- Make written instructions on how to turn off electricity, gas and water if authorities advise you to do so. (Remember, you’ll need a professional to turn them back on.)
When a Hurricane Watch is Issued
- Double-check the supplies in your disaster survival kit.
- Listen to the television or radio for hurricane progress reports.
- Check supplies of medicine and first aid equipment
- Check batteries and stock up on canned food.
- Check with neighbors, senior adults, or those who may need additional help securing hurricane plans to see how you can help others.
- Keep your cell phone charged when you know a hurricane is in the forecast and purchase backup charging devices to power electronics.
- Board up windows, doors, sliding glass doors, and skylights if you don’t have safety glass.
- Wedge sliding glass doors to prevent them from being lifted from their tracks.
- Remove window screens before the storm so they don’t blow off. (Imagine having no screens and no air conditioning, but lots of mosquitoes.)
- Lower or secure TV and radio antennas. If you plan to remove your outdoor TV antenna, first unplug the TV set.
- Clear your yard. Make sure there’s nothing that could blow around during the storm and damage your home. Move bikes, lawn furniture, grills, propane tanks, and building material inside or under shelter. Turn over and tie down picnic tables, benches and anything else too large to move.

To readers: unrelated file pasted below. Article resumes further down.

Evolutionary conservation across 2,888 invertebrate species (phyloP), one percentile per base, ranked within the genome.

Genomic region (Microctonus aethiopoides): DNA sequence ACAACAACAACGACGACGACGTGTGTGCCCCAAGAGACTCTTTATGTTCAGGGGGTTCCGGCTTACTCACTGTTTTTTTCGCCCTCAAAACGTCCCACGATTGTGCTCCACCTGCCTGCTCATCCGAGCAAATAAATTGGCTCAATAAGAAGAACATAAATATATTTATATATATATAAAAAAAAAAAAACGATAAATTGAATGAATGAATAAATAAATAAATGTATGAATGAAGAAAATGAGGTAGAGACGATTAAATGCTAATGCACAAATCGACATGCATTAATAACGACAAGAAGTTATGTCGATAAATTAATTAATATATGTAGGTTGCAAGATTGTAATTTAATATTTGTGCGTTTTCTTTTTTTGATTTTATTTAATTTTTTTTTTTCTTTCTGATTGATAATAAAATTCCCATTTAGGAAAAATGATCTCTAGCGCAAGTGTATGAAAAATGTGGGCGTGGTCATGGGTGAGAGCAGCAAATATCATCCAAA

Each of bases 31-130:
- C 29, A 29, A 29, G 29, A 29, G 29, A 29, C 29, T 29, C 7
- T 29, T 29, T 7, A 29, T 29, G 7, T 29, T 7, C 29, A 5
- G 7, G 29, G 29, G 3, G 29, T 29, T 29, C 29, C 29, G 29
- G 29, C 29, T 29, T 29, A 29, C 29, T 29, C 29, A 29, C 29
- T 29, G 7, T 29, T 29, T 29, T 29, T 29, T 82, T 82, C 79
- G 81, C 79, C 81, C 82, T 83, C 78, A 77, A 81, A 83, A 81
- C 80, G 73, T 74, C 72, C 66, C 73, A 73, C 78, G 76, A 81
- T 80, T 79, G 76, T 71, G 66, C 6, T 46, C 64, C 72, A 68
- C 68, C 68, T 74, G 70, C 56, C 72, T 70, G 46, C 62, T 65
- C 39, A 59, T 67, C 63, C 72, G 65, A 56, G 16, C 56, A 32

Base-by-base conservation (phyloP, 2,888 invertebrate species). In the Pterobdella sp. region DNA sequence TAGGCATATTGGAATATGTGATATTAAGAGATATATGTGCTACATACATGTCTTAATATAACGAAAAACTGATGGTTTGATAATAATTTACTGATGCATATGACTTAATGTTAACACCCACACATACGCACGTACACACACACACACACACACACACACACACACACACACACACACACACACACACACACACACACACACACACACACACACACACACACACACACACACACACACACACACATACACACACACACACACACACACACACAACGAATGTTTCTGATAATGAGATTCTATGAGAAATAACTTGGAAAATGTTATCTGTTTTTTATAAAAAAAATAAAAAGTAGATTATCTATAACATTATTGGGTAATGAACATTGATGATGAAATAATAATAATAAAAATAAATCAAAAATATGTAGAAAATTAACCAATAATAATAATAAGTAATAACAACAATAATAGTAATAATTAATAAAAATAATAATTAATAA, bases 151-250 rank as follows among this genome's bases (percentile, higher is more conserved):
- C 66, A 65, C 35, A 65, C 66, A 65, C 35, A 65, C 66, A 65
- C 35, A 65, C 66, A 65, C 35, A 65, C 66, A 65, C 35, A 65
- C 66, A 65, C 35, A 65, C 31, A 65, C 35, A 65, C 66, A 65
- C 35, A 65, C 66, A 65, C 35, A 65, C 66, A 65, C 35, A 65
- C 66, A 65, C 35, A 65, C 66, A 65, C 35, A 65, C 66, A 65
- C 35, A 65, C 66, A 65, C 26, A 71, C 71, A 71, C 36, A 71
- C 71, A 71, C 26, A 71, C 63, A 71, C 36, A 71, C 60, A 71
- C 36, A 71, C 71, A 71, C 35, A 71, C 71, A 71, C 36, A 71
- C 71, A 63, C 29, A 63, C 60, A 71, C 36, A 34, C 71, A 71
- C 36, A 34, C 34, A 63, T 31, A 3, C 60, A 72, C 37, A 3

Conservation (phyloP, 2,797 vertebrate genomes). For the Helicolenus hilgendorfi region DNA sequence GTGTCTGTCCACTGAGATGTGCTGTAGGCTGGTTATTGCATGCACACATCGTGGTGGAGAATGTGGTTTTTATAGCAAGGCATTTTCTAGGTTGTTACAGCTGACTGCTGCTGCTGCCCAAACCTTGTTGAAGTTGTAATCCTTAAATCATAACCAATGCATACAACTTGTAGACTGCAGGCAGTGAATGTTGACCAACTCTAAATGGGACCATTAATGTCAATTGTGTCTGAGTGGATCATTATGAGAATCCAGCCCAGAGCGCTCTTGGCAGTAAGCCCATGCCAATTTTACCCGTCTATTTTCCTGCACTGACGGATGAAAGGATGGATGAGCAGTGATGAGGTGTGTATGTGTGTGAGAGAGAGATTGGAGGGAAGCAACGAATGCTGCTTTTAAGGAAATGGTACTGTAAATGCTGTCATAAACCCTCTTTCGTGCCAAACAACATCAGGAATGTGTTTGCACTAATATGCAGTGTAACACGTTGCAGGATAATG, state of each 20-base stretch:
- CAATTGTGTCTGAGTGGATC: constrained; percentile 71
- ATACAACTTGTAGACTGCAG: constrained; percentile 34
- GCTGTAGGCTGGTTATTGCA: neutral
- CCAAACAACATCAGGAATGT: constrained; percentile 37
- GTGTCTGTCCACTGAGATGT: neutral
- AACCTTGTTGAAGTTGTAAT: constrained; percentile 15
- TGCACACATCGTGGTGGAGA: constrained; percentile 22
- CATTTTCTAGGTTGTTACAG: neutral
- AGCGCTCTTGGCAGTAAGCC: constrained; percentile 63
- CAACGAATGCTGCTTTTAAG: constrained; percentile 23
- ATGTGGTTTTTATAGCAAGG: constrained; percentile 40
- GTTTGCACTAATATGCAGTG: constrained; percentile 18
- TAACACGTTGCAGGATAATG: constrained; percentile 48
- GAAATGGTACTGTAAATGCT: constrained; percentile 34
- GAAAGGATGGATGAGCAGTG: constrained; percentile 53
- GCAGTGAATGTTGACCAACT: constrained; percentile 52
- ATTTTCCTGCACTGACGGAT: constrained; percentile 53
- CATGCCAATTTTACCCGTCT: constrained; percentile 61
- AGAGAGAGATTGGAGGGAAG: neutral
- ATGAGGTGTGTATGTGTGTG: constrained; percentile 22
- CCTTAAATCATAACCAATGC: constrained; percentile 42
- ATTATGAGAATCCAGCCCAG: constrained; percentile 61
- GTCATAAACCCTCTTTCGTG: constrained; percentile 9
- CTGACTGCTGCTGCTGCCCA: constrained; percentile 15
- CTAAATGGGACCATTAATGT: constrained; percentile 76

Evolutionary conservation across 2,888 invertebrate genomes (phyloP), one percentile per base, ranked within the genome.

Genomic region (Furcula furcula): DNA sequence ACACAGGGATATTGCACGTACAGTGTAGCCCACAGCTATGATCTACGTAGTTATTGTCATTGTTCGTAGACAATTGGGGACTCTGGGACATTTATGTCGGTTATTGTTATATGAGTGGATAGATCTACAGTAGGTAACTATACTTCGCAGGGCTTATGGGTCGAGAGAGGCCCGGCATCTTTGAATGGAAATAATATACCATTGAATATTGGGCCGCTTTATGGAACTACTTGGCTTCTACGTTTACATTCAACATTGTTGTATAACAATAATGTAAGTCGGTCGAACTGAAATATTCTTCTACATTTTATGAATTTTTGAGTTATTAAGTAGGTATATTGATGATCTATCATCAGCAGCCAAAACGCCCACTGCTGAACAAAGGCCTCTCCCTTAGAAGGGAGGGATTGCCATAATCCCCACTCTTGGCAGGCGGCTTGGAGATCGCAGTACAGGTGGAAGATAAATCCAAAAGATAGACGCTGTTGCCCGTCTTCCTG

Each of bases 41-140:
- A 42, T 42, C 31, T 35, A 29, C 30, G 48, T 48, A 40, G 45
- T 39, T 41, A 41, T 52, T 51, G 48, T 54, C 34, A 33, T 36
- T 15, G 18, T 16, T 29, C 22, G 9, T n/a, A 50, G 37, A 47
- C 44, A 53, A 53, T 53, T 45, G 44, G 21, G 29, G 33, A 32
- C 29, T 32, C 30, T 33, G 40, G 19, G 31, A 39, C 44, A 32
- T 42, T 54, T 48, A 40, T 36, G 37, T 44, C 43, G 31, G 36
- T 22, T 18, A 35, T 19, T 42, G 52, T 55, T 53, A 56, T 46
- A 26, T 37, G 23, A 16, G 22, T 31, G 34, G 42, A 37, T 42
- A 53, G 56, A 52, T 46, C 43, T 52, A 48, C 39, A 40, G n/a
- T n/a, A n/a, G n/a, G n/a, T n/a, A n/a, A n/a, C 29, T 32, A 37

- Keep your car’s gas tank full.
- Get supply of cash from local bank or ATM (which will not work without electricity).
- Wash a load of clothes, since it may be some time before you can use the washing machine.
- Turn refrigerator/freezer to the coldest setting to preserve food as long as possible in case of a power failure.
- Put pets and farm animals in a safe place. Read more about pet safety during an emergency.
- Move your important business documents to a safe deposit box, or other safe location out of the path of the storm.
- Make a backup of your important computer files.
When a Hurricane Warning is Issued
- Place the items you will need if you have to evacuate in your car.
- Be ready to turn off your power. If you see flooding, downed power lines, or you have to leave your home, switch your power off.
- Place valuables up high if flooding is possible.
- Remove pictures from walls, and move furniture away from doors and windows.
- Draw drapes across windows and lock all windows and doors.
- Brace garage doors and any un-reinforced masonry.
- Fill clean water containers with drinking water. You’ll want to do this in case you lose your water supply during the storm. You can also fill up your sinks and bathtubs with water for washing.
- Listen to the advice of local officials, and leave if they tell you to do so.
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Background Picture: Workers board up a business on Duval Street, Friday July 8, 2005, in Key West, Fla., in advance of Hurricane Dennis. Thousands of people fled the Keys on Thursday and Friday as powerful Hurricane Dennis advanced toward Florida with winds of 150 mph and a hurricane warning was issued for the lower Keys. (AP Photo/Wilfredo Lee)